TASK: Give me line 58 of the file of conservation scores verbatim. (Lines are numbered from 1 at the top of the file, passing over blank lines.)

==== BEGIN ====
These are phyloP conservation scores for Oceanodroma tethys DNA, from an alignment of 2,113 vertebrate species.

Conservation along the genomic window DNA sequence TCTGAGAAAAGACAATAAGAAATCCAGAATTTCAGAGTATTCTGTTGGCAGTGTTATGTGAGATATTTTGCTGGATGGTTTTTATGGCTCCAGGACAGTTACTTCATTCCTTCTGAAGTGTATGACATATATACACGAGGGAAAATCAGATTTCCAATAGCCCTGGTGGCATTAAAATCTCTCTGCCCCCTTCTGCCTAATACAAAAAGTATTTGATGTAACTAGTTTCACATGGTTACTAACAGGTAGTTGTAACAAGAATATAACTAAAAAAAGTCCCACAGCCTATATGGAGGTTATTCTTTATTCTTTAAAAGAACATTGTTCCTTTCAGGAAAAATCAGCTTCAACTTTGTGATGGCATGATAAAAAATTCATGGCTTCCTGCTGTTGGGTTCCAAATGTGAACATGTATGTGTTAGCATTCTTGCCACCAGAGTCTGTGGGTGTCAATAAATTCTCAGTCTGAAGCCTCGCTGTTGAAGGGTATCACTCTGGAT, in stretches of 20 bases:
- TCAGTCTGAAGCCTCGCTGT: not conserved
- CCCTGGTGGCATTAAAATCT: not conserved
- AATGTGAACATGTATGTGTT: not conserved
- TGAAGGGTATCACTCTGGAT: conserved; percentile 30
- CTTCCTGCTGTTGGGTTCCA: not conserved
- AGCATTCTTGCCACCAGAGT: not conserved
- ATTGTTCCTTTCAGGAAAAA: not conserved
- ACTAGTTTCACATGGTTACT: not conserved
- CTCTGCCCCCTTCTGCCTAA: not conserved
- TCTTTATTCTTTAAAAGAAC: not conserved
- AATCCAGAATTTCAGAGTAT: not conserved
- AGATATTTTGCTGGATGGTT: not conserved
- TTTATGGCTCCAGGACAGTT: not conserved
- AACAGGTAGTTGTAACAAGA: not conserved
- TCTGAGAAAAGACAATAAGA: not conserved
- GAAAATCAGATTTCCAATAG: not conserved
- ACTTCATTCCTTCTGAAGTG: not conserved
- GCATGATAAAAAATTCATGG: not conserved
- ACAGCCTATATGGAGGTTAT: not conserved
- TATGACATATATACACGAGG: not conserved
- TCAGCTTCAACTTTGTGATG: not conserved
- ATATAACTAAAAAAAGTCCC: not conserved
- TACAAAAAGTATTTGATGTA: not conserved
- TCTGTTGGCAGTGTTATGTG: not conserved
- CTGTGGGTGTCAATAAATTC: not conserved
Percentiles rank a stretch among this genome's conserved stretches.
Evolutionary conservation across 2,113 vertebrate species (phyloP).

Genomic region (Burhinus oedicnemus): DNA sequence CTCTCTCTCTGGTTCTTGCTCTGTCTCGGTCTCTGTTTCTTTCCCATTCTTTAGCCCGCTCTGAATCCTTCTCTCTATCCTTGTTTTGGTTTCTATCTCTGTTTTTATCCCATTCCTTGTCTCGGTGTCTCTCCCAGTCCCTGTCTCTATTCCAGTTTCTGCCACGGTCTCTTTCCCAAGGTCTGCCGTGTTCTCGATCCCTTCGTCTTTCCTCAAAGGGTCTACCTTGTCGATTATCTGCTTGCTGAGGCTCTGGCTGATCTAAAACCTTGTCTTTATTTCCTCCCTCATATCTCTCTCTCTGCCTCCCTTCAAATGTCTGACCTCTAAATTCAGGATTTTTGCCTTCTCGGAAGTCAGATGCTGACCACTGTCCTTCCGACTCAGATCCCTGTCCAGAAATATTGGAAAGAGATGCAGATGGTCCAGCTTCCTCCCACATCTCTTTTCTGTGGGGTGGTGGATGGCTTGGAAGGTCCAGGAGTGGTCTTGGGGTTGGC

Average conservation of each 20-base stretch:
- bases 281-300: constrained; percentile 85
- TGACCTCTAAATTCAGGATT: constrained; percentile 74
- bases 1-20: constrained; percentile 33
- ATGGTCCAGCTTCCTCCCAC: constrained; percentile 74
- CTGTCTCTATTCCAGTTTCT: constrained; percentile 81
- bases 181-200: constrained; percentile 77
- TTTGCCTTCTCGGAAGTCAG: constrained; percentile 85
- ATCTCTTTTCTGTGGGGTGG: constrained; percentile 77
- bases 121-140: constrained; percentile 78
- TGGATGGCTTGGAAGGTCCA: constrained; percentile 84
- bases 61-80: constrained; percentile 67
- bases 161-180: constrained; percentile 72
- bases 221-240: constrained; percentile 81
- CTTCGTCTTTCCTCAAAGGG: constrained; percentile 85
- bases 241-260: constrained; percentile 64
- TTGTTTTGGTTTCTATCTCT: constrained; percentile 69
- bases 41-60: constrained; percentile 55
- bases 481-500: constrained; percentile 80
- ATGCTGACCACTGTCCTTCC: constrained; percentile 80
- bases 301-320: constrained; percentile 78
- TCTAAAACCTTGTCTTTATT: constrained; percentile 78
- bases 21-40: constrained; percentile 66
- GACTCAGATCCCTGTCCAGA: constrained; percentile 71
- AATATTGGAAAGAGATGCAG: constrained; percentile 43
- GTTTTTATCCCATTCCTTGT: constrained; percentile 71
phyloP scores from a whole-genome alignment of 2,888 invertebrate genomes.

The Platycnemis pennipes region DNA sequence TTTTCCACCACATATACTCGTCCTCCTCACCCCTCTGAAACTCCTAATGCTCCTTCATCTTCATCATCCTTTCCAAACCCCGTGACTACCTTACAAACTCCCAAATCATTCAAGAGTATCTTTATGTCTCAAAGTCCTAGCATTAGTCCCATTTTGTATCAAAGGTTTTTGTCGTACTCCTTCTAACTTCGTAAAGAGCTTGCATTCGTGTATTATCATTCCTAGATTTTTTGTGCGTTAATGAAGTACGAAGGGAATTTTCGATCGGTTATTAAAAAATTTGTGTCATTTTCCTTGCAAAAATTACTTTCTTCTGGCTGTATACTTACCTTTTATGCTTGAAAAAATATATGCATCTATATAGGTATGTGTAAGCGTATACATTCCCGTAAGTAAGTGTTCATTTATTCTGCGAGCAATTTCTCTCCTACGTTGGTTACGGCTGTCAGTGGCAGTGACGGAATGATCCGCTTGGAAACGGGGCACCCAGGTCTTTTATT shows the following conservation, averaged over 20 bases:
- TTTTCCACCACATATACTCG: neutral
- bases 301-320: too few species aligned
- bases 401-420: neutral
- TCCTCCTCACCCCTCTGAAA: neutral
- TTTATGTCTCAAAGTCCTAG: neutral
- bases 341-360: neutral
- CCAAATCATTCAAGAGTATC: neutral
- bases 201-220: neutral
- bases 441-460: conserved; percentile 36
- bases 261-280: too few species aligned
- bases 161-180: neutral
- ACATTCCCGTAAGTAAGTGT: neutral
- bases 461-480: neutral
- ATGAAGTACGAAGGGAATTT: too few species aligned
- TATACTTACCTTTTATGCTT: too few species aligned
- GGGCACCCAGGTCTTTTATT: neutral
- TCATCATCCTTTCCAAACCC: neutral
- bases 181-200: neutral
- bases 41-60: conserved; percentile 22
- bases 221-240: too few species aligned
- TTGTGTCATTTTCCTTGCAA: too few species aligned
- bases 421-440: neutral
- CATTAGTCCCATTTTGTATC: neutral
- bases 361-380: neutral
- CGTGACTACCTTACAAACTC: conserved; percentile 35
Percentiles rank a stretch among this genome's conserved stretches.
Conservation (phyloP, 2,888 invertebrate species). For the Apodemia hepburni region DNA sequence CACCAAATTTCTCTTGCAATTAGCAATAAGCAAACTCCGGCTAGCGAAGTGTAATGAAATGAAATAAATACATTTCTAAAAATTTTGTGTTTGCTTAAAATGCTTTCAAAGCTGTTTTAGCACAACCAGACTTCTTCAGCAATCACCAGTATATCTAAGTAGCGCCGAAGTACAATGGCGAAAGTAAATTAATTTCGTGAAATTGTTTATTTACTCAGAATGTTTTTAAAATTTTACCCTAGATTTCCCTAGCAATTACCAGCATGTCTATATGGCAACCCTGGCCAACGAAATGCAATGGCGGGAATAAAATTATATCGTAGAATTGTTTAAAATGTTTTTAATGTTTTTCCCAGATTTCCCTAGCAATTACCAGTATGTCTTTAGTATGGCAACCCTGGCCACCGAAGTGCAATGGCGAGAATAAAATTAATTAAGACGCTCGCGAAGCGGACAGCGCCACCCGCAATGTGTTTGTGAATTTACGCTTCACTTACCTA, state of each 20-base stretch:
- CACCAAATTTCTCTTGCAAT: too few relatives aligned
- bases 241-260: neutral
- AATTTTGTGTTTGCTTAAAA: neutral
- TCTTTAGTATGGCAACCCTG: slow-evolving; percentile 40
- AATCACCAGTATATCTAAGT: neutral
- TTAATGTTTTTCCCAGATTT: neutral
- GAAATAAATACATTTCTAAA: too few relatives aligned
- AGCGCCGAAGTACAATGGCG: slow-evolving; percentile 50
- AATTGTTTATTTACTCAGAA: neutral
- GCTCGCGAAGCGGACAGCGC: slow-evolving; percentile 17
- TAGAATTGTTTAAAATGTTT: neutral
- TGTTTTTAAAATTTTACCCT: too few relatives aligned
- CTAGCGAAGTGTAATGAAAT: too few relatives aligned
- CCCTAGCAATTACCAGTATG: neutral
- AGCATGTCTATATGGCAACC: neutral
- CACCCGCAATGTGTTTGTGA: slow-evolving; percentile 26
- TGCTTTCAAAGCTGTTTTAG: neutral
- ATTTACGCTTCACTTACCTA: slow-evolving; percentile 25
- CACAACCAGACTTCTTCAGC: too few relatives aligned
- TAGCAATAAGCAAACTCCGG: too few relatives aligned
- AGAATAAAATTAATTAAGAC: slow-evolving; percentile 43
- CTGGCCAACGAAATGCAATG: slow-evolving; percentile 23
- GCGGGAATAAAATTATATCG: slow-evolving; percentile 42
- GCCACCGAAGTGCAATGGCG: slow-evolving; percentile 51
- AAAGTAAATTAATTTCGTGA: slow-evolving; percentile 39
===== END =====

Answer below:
The Platycnemis pennipes region DNA sequence TTTTCCACCACATATACTCGTCCTCCTCACCCCTCTGAAACTCCTAATGCTCCTTCATCTTCATCATCCTTTCCAAACCCCGTGACTACCTTACAAACTCCCAAATCATTCAAGAGTATCTTTATGTCTCAAAGTCCTAGCATTAGTCCCATTTTGTATCAAAGGTTTTTGTCGTACTCCTTCTAACTTCGTAAAGAGCTTGCATTCGTGTATTATCATTCCTAGATTTTTTGTGCGTTAATGAAGTACGAAGGGAATTTTCGATCGGTTATTAAAAAATTTGTGTCATTTTCCTTGCAAAAATTACTTTCTTCTGGCTGTATACTTACCTTTTATGCTTGAAAAAATATATGCATCTATATAGGTATGTGTAAGCGTATACATTCCCGTAAGTAAGTGTTCATTTATTCTGCGAGCAATTTCTCTCCTACGTTGGTTACGGCTGTCAGTGGCAGTGACGGAATGATCCGCTTGGAAACGGGGCACCCAGGTCTTTTATT shows the following conservation, averaged over 20 bases: